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Feeding the Strays

This is a forum to discuss legislation and legal matters pertaining to the rights and welfare of dogs. Please remember to counter ideas and opinions with which you don't agree with friendly and helpful advice and responses.

  
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Rigby

Dingbat
 
 
Barked: Sat Dec 15, '12 7:27am PST 
My boyfriend and I moved into an apartment about 2 months ago.
We are ground floor, but don't have direct access outside, we have to go through the building.

Our landlord graciously accepted the dogs here. The only request he made was that we use the side door when taking the dogs out opposed to the front.
This side door takes us to a parking lot that is owned by another building and leads to a patch of grass, and a large park beyond that on the other side of the fence.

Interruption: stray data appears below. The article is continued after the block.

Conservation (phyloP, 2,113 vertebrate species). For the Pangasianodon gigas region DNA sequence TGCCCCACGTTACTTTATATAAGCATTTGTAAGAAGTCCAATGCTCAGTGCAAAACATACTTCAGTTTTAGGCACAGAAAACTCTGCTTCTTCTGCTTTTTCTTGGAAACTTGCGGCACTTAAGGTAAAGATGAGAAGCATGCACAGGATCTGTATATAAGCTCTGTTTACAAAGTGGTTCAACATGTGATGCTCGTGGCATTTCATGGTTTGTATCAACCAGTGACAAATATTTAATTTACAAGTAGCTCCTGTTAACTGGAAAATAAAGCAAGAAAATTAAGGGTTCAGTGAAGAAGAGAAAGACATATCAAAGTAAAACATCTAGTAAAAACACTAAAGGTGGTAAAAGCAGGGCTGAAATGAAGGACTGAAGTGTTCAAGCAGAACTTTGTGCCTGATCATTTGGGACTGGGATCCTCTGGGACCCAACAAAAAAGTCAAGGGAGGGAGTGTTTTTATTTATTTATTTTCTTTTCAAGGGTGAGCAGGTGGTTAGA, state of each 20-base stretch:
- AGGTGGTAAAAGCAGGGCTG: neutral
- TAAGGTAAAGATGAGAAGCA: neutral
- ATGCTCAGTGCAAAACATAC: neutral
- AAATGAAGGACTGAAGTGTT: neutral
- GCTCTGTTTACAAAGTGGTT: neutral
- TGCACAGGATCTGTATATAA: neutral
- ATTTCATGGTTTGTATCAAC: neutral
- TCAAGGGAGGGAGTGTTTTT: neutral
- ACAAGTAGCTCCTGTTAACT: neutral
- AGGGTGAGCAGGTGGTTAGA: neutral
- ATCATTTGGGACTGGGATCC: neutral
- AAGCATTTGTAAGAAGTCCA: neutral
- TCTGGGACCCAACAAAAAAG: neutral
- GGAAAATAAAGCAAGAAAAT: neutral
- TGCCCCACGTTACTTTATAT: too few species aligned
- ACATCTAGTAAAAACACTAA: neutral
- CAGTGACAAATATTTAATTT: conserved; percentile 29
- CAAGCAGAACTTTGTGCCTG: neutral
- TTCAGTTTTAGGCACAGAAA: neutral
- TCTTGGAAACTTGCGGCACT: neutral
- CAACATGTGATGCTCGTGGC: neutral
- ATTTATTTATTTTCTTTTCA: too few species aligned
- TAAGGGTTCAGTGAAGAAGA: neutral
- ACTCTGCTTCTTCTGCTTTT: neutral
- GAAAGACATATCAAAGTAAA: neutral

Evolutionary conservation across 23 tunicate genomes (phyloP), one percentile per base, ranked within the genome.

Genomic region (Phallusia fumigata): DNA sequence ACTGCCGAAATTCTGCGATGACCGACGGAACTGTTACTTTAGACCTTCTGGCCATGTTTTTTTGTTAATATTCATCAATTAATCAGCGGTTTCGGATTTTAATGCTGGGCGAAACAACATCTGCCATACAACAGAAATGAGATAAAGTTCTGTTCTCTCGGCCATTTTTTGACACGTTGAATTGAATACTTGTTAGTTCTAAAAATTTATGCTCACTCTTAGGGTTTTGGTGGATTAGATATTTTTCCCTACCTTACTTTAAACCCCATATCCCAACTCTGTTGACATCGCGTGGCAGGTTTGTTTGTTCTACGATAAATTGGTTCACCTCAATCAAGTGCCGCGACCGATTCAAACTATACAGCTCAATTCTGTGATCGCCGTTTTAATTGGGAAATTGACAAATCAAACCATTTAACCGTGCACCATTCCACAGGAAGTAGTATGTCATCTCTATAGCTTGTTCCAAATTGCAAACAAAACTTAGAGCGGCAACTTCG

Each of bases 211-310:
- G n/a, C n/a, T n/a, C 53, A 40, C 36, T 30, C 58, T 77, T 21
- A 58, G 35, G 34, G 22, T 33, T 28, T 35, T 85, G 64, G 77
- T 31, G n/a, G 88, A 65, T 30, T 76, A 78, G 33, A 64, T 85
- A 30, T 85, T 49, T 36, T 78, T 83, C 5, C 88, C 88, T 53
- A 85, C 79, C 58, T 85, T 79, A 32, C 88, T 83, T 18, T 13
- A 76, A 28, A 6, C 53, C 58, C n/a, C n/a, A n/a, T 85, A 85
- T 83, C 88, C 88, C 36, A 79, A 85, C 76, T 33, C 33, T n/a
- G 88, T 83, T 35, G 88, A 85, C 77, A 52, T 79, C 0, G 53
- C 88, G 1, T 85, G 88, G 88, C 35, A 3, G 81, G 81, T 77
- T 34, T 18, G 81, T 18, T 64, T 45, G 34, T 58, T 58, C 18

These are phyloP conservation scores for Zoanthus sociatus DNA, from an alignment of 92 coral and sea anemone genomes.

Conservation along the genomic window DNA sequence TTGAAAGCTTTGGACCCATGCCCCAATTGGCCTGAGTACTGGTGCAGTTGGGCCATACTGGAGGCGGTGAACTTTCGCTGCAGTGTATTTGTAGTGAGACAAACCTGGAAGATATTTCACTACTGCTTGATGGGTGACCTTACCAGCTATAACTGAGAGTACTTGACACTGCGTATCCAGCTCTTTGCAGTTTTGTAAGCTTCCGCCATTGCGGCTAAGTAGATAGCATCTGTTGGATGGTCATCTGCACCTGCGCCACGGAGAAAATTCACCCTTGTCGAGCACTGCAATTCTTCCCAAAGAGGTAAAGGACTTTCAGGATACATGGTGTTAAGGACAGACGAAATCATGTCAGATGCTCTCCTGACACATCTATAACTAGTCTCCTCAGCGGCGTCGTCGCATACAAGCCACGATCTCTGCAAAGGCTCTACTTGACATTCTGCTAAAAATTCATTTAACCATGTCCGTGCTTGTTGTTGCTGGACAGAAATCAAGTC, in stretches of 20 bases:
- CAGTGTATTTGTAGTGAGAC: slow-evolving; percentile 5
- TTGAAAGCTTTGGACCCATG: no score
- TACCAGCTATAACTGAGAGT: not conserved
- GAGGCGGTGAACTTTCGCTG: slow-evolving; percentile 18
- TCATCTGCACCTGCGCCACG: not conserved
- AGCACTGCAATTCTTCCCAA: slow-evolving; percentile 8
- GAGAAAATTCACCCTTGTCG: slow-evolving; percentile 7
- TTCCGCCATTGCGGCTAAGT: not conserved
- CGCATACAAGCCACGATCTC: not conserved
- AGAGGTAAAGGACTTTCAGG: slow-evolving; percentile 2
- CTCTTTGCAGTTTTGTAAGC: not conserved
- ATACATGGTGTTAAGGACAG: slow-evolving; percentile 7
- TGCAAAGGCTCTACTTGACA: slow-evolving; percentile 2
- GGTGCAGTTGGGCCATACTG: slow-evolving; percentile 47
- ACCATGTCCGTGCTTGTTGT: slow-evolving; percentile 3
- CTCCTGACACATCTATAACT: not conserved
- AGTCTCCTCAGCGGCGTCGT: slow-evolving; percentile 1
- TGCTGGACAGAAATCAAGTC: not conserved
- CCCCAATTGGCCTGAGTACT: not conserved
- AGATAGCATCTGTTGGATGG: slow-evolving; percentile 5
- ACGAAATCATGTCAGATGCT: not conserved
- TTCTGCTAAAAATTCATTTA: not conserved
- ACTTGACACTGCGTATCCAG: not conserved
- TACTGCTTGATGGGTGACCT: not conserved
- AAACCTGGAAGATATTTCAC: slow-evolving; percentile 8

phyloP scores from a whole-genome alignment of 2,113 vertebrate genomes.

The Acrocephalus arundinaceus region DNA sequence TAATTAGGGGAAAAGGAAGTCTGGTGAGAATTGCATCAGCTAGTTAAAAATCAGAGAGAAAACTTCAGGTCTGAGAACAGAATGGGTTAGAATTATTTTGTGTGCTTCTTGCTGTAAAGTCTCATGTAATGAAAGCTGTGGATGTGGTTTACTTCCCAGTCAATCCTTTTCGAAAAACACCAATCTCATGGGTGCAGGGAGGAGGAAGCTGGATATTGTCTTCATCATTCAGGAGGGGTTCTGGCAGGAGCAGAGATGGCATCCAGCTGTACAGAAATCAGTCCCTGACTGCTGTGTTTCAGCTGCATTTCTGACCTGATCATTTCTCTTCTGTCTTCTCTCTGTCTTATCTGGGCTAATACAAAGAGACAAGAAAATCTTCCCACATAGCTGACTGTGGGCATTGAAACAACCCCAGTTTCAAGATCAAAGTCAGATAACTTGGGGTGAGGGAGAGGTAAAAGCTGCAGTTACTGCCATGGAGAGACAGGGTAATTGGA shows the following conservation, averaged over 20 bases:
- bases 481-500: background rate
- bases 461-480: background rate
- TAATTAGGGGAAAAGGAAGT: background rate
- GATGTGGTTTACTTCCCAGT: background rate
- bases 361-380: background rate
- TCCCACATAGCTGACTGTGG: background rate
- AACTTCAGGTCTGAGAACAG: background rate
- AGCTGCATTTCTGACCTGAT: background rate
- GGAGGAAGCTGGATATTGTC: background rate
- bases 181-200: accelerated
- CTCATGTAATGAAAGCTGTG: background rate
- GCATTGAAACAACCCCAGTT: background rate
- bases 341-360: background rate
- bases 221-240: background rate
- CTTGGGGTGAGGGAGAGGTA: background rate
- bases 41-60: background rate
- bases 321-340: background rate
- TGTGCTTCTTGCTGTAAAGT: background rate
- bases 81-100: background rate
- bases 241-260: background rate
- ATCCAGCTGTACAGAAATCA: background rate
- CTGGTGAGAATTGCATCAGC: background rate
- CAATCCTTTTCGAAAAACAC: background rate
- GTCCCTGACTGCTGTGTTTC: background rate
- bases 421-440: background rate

This was great in the beginning. Lots of space for the dogs to play, and an area where they could get some off-leash time.
The thing is, someone is leaving food for stray cats/wildlife. But they're not just leaving it in a dish or one area, it's spread across the entire parking lot and the grassed area.

I've seen everything from mushrooms, shrimp, hot dogs, peanuts, and worst of all, cooked beef bones.

I do my best to keep the dogs from accessing these foods, but Rigby is a scavenger. It's a habit I haven't been able to break her of from her days of being stray.

We suspect that it may be my landlords wife, or her friend. As they are always sitting out in the garage that faces this parking lot, and feeding stray cats. They have even set up a trailer for the cats to live in for the winter. But we have not seen them actually do it.